Pakistan has elections. But so have many other countries which we would not call democratic. The Soviet Union had elections. For a country to be a democracy it needs more than elections. It needs a strong civil society, an inclusive social and political dialogue, and a shared commitment by all to resolve political disagreements through shared democratic institutions.
And while the integrity of elections in Pakistan has been increasing in the recent years since the ousting of President Musharaf, and Pakistan has managed the peaceful transition of democratically elected governments, the social and political trends it displays outside of that are rather more worrying.
According to former Pakistan parliamentarian and author of the seminal book ‘Purifying the Land of the Pure’, Faranaz Ispahani, Pakistan’s founder, Mohammad Ali Jinnah, had wanted Pakistan to be a secular democratic state where the Hindus, Muslims and others would be equal. As leader, Jinnah, a Shia Muslim himself, had appointed a Hindu, several Shias, and an Ahmadi to his first cabinet.
But it has been all down-hill from there. No sooner than Jinnah had started than Sunnis within Jinnah’s cabinet began plotting to make Pakistan a Sunni Islamic state, with Liaquat Ali Khan, Pakistan first Prime Minister, leading the narrative of Islamic victimhood, according to Ispahani. And today, that same narrative of Islamic victimhood still animates the parties of the religious conservatives to push the country ever closer to their goal of an exclusionary, theocratic Islamic state.
Closer to the Conservatives’ goal
And the religious conservatives are closer to their goal than they have ever been. On its founding date, Pakistan had 23% of its population belonging to religious minorities. Today, that number stands at 3%, after 70 years in which successive governments and regimes have created an increasingly hostile environment for more and more minorities. Today, it is unthinkable that anyone could appoint an Ahmadi to the cabinet or give them a prominent role.
What is worse, with the entrenchment of the election process in the national life, politicians and politically motivated military leaders are finding that there are votes in pandering to the well-organized religious extremists, and the political discourse in the country seems to be steadily veering to the right. This has put items such as the blasphemy law or religious extremism beyond the possibility of debate in the mainstream conversation.
Young people in particular are increasingly agitated by the ways in which political discourse in Pakistan has become so divisive, sectarian and exclusionary. They chafe under the cultural restrictions imposed upon their thought and speech, and which manifest themselves in the blasphemy law, but also as the flash mobs who assault and kill outspoken critics of religious extremism. They feel they can vote in Pakistan, but that they need to be careful when they speak, lest they be met with violenceDr. Azeem Ibrahim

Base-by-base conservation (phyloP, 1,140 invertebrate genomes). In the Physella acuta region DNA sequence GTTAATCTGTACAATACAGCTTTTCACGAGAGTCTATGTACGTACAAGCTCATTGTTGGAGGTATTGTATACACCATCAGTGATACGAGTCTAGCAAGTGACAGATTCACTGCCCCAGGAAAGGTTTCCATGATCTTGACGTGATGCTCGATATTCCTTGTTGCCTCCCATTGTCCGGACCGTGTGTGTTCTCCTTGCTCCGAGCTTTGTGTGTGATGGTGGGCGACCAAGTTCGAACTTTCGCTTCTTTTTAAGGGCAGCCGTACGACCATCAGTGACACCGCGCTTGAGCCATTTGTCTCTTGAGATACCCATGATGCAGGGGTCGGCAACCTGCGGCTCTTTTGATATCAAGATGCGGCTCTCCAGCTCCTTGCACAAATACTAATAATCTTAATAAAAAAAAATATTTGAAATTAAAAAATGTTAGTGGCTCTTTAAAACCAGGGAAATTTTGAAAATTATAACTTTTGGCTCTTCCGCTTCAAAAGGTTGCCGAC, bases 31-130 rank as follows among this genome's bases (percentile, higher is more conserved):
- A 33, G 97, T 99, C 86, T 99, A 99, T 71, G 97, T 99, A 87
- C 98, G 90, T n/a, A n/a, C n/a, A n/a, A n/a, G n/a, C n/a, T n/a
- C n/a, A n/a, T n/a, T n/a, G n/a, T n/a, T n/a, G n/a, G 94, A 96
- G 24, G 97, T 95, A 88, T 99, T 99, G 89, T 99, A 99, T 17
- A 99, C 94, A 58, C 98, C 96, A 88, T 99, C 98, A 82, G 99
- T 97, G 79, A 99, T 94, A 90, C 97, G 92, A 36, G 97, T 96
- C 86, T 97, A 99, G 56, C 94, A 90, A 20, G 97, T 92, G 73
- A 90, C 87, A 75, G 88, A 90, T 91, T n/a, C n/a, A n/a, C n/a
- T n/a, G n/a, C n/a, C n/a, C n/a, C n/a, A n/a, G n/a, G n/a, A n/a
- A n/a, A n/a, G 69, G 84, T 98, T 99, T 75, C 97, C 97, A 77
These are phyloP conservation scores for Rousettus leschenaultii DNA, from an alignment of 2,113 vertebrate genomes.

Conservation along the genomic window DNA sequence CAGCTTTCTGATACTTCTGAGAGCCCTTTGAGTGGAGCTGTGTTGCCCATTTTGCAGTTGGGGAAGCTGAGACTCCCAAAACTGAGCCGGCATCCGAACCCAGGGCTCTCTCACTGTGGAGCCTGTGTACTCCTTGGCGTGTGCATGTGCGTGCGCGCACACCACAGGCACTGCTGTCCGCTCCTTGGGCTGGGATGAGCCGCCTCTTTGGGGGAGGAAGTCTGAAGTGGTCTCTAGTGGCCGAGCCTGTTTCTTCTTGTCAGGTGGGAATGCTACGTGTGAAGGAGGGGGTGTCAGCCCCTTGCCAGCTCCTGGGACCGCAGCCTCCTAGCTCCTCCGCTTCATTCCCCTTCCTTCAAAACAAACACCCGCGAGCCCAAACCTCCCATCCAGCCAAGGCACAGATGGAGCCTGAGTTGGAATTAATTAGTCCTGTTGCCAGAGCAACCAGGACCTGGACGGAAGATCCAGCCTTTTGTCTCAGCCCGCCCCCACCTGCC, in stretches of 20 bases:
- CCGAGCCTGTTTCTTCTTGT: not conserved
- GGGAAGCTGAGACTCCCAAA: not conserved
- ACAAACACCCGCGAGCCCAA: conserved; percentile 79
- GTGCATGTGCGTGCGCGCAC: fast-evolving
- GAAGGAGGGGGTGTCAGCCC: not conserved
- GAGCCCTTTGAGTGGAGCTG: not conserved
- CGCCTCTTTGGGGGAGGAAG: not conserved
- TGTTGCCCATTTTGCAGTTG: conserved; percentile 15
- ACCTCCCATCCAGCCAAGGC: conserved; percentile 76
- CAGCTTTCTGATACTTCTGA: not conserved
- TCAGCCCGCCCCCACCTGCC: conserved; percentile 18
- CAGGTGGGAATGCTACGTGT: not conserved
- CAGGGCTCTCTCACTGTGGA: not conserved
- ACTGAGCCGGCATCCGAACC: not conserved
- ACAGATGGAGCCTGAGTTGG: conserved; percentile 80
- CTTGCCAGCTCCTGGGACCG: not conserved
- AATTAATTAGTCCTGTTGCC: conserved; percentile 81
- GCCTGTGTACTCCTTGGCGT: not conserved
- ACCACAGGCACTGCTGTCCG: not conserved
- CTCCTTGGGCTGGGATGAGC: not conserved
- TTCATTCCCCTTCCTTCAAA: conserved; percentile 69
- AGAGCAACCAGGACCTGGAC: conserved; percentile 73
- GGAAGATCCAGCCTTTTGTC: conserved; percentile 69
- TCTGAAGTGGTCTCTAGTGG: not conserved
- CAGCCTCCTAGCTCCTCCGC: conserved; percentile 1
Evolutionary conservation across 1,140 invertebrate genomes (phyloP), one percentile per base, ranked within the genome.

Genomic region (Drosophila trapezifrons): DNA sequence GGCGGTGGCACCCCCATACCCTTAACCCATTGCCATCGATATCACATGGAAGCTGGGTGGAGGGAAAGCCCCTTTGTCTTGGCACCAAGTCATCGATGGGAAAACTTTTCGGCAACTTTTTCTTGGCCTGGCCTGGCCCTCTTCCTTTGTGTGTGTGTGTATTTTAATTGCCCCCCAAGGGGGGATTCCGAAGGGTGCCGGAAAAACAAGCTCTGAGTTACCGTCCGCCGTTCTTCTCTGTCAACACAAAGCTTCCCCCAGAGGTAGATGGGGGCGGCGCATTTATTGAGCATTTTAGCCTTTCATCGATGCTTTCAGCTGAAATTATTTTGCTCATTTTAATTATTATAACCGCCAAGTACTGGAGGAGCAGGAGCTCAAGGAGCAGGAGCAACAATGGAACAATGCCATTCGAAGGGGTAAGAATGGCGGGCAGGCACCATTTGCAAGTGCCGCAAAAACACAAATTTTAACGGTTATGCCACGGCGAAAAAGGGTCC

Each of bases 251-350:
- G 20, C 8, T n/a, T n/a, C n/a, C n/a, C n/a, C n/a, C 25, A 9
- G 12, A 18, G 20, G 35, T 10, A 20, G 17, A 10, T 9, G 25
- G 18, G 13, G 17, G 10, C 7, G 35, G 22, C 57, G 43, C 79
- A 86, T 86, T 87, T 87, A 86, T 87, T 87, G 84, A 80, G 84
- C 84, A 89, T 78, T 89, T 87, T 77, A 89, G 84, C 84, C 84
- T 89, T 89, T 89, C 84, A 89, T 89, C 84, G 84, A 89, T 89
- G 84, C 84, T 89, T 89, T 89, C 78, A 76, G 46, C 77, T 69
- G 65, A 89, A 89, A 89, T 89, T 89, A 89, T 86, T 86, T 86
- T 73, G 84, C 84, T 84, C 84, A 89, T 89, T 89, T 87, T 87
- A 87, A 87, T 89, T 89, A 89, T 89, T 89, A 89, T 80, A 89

But there is a mounting fight-back. Young people in particular are increasingly agitated by the ways in which political discourse in Pakistan has become so divisive, sectarian and exclusionary. They chafe under the cultural restrictions imposed upon their thought and speech, and which manifest themselves in the blasphemy law, but also as the flash mobs who assault and kill outspoken critics of religious extremism. They feel they can vote in Pakistan, but that they need to be careful when they speak, lest they be met with violence.
This is not democracy. This is not even mob rule. It is the chaotic rule of the loudest, most extremist mobs. Yet the yearning for true democracy remains. Blogs critical of political decisions or cultural and social trends continue to flourish, despite the present and real threat of death. Young people continue to organize, to discuss, to debate. Indeed, few countries have young people who are as politically engaged as they are in Pakistan.
I recently attended Afkar e Taza (“Fresh Ideas”), a three-day academic literary festival held in Lahore, organized by Dr Yaqoob Bangash from The Center for Governance and Policy at Information Technology University. Dr Bangash’s motivation was to create safe spaces in which contentious topics can be discussed such as the judiciary (always a touchy topic in Pakistan), the culture of honor killings, higher education, history and Sufism. All topics which in the current climate might be deemed “sensitive”, but which are essential to discuss. This sort of event is exactly what Pakistan needs, and exactly what the young people of Pakistan need more of, if the country is to build the democratic culture and society. And it is heartening to see that such events are taking place, and that young people are so engaged. There is hope for democracy in Pakistan yet.
Azeem Ibrahim is Senior Fellow at the Centre for Global Policy and Adj Research Professor at the Strategic Studies Institute, US Army War College. He completed his PhD from the University of Cambridge and served as an International Security Fellow at the Kennedy School of Government at Harvard and a World Fellow at Yale. Over the years he has met and advised numerous world leaders on policy development and was ranked as a Top 100 Global Thinker by the European Social Think Tank in 2010 and a Young Global Leader by the World Economic Forum. He tweets @AzeemIbrahim.